The United Kingdom Health and Safety Executive states working at heights is one of the greatest sources of fatalities and major injuries in the workplace, accounting for more than half of all fatalities when combined with being struck by a vehicle or machinery.

Believe it or not, it's quite hard to fall from a ladder if you're doing everything right. Stable footing and three points of contact rarely allow for accidents and more than walking along the street does, so why so many injuries? Put simply, people are not following suggested regulations regarding work at height. Whether under their own fault, or that of a pushy employer, employees may rush, balance heavy items as they try to climb, or conduct prolonged work from a ladder.
Of course ladders aren't the only potential source for injury- using unstable or fragile roofs for access is another one common enough to warrant mention from the HSE.

Prevention is better than cure, as they say, so the best method to avoid injuries from work at height is simply to avoid work at height. Complex structures can be assembled on the ground and raised instead of doing work in the air, and reach poles can be used in place of access ladders.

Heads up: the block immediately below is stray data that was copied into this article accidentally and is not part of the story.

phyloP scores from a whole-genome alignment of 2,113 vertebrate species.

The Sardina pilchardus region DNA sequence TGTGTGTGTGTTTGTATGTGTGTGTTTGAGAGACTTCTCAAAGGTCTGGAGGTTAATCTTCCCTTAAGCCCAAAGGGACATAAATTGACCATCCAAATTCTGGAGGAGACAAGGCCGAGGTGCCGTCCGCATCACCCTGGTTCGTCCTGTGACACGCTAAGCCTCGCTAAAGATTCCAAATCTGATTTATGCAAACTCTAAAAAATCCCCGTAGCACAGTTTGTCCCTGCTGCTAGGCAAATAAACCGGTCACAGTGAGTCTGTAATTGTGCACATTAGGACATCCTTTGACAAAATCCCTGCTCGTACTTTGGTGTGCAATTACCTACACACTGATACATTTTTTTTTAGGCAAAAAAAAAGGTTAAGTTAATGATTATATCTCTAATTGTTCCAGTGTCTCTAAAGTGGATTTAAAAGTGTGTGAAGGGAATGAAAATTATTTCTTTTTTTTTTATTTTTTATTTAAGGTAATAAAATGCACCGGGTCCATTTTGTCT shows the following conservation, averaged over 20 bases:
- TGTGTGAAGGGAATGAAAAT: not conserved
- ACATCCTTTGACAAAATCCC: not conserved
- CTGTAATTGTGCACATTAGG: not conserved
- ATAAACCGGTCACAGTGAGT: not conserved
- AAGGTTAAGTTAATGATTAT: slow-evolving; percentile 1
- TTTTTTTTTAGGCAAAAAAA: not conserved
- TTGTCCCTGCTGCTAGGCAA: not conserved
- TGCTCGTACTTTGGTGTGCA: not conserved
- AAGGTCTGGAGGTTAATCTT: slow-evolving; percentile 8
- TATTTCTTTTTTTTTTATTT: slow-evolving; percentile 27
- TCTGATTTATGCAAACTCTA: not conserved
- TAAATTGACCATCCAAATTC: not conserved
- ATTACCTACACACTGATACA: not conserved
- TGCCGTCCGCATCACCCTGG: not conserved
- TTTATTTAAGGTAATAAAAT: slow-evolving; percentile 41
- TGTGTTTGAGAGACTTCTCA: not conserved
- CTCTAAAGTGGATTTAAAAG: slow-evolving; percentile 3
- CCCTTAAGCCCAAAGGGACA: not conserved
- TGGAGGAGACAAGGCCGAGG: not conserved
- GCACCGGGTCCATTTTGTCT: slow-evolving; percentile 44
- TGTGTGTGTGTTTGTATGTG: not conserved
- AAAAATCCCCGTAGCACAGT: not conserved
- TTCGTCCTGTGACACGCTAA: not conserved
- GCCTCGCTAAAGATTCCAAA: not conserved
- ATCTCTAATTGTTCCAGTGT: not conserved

Okay, you can't always avoid work at height; It has to happen sometimes. In those cases, there are still many different options for mitigating the effect of having employees in the air.

Training- ensure employees know what they're doing. If they're using specific equipment such as rolling ladders, ensure they know how to correctly secure them in the location. The usefulness of fall arrest harnesses becomes negligible if not worn correctly of if attached to an unstable anchor-point.

Ensure Compliance- workers will unlikely always follow their training 100%, opting instead to take shortcuts or save time. If there are no repercussions for acting in such a way, the behavior may become endemic, and the likelihood of accidents skyrockets.

Equipment- make sure it's correct for the job in hand. For a while I worked in a clothes shop where the only means of accessing both the high shelves in the back room and the small attic-storage area was a folding step ladder that didn't have room to open fully in the cramped space. The only way to access the attic was to lean the ladder against the edge of the upper floor and hope it didn't slip.

Maintenance- replace worn down tread on ladders, step stools and gantries. If a ladder has a weight operated braking system, make sure it's properly lubricated and doesn't seize up.

Infrastructure- if working at heights is something which may need to happen a lot, it may be worth installing gantries, safety nets, hand rails or kick boards in areas that are frequented by workers. A secure gantry that protects the whole workforce is far better than each of them having individual fall arrest apparatus.

Okay, now what?
Now? Use your common sense. That's pretty much what this entire node is, boiled down.

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